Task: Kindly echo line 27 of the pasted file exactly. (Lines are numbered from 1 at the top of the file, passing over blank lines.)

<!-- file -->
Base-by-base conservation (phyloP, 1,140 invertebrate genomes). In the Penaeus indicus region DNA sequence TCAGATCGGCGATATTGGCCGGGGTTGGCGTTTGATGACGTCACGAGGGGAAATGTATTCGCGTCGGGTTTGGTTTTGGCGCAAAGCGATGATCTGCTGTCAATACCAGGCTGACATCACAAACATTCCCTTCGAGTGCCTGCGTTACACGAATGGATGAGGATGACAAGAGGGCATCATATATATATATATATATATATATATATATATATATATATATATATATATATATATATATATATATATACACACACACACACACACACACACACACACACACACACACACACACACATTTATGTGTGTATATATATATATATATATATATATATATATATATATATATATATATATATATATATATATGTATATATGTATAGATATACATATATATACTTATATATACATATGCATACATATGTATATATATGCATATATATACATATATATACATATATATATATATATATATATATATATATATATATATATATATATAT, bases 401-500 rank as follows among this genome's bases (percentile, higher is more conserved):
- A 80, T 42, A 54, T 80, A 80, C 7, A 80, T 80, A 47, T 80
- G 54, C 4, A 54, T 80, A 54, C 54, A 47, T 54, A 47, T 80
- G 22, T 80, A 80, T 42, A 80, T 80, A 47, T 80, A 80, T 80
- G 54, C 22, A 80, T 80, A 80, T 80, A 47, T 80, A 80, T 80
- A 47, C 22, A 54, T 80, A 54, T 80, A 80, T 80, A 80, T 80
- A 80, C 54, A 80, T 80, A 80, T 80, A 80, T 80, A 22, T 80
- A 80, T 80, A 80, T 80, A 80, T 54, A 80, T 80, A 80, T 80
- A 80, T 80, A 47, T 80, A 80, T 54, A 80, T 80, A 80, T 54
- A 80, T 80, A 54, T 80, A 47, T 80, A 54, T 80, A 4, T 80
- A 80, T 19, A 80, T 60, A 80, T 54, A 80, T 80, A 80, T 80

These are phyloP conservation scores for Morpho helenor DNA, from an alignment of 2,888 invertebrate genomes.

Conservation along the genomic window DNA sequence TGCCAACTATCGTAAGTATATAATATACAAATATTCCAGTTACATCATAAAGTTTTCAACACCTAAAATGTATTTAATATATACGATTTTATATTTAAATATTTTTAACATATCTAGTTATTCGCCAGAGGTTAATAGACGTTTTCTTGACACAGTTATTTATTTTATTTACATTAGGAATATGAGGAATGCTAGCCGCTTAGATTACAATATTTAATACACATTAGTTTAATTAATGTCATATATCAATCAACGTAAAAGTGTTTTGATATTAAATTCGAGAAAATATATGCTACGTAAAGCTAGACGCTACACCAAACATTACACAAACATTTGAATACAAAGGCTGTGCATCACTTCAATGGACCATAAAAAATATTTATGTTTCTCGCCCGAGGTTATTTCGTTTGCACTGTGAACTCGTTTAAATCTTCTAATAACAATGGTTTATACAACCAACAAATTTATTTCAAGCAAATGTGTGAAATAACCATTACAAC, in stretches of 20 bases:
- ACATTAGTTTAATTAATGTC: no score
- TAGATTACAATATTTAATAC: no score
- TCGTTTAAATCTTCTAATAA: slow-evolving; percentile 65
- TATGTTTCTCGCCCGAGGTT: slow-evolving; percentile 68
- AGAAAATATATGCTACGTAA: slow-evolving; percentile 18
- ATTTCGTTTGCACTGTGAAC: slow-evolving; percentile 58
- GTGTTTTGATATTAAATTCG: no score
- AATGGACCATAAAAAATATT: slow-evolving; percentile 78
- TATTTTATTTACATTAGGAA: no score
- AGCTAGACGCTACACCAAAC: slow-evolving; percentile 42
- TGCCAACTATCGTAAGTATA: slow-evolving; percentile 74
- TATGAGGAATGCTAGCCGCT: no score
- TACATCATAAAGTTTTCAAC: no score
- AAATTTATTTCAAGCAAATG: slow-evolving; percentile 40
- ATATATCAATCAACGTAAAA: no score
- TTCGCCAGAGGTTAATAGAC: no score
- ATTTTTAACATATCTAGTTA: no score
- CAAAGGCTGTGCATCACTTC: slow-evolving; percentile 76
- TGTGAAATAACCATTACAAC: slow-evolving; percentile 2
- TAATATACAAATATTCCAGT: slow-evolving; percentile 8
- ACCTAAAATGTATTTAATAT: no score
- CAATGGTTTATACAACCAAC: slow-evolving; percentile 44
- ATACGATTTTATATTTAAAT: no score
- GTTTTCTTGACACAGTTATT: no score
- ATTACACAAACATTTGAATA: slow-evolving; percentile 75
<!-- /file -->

- AAATTTATTTCAAGCAAATG: slow-evolving; percentile 40